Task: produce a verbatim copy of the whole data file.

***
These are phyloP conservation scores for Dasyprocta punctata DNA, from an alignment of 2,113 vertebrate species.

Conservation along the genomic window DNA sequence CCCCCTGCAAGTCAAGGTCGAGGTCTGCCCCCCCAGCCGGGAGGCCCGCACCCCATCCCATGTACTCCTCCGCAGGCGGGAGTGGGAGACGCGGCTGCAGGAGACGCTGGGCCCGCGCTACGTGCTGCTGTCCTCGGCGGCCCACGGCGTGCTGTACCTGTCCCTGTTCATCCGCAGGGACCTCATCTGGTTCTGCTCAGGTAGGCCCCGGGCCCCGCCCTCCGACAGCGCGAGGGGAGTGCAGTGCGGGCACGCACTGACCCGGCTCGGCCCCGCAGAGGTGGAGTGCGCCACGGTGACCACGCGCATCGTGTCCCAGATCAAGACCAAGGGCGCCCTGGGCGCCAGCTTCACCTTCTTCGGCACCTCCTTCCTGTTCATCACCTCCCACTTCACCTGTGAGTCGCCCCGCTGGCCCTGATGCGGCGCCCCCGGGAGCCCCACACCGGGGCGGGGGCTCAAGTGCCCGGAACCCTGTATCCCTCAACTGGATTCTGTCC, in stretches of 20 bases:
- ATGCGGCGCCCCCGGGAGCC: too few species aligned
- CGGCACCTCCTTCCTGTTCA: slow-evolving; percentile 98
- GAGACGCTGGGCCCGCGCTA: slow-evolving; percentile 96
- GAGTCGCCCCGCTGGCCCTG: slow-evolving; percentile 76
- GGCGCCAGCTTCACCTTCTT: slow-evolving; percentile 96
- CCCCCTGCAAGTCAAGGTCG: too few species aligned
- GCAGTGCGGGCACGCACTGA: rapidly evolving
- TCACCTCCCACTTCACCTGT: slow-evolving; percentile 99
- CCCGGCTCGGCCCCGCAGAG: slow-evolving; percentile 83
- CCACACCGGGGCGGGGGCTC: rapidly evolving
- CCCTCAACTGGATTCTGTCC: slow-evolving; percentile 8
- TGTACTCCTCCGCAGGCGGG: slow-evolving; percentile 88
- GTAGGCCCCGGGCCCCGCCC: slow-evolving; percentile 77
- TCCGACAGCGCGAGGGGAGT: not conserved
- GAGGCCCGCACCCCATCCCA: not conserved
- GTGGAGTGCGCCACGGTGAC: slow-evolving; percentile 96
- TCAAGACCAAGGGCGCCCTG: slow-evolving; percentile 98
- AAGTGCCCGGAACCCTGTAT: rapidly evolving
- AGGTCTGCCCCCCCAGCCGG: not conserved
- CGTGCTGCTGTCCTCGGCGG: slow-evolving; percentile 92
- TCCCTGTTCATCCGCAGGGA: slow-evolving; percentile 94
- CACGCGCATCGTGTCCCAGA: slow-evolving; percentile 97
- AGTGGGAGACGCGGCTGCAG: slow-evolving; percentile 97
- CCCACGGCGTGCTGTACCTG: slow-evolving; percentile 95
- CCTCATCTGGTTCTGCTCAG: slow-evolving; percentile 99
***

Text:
These are phyloP conservation scores for Dasyprocta punctata DNA, from an alignment of 2,113 vertebrate species.

Conservation along the genomic window DNA sequence CCCCCTGCAAGTCAAGGTCGAGGTCTGCCCCCCCAGCCGGGAGGCCCGCACCCCATCCCATGTACTCCTCCGCAGGCGGGAGTGGGAGACGCGGCTGCAGGAGACGCTGGGCCCGCGCTACGTGCTGCTGTCCTCGGCGGCCCACGGCGTGCTGTACCTGTCCCTGTTCATCCGCAGGGACCTCATCTGGTTCTGCTCAGGTAGGCCCCGGGCCCCGCCCTCCGACAGCGCGAGGGGAGTGCAGTGCGGGCACGCACTGACCCGGCTCGGCCCCGCAGAGGTGGAGTGCGCCACGGTGACCACGCGCATCGTGTCCCAGATCAAGACCAAGGGCGCCCTGGGCGCCAGCTTCACCTTCTTCGGCACCTCCTTCCTGTTCATCACCTCCCACTTCACCTGTGAGTCGCCCCGCTGGCCCTGATGCGGCGCCCCCGGGAGCCCCACACCGGGGCGGGGGCTCAAGTGCCCGGAACCCTGTATCCCTCAACTGGATTCTGTCC, in stretches of 20 bases:
- ATGCGGCGCCCCCGGGAGCC: too few species aligned
- CGGCACCTCCTTCCTGTTCA: slow-evolving; percentile 98
- GAGACGCTGGGCCCGCGCTA: slow-evolving; percentile 96
- GAGTCGCCCCGCTGGCCCTG: slow-evolving; percentile 76
- GGCGCCAGCTTCACCTTCTT: slow-evolving; percentile 96
- CCCCCTGCAAGTCAAGGTCG: too few species aligned
- GCAGTGCGGGCACGCACTGA: rapidly evolving
- TCACCTCCCACTTCACCTGT: slow-evolving; percentile 99
- CCCGGCTCGGCCCCGCAGAG: slow-evolving; percentile 83
- CCACACCGGGGCGGGGGCTC: rapidly evolving
- CCCTCAACTGGATTCTGTCC: slow-evolving; percentile 8
- TGTACTCCTCCGCAGGCGGG: slow-evolving; percentile 88
- GTAGGCCCCGGGCCCCGCCC: slow-evolving; percentile 77
- TCCGACAGCGCGAGGGGAGT: not conserved
- GAGGCCCGCACCCCATCCCA: not conserved
- GTGGAGTGCGCCACGGTGAC: slow-evolving; percentile 96
- TCAAGACCAAGGGCGCCCTG: slow-evolving; percentile 98
- AAGTGCCCGGAACCCTGTAT: rapidly evolving
- AGGTCTGCCCCCCCAGCCGG: not conserved
- CGTGCTGCTGTCCTCGGCGG: slow-evolving; percentile 92
- TCCCTGTTCATCCGCAGGGA: slow-evolving; percentile 94
- CACGCGCATCGTGTCCCAGA: slow-evolving; percentile 97
- AGTGGGAGACGCGGCTGCAG: slow-evolving; percentile 97
- CCCACGGCGTGCTGTACCTG: slow-evolving; percentile 95
- CCTCATCTGGTTCTGCTCAG: slow-evolving; percentile 99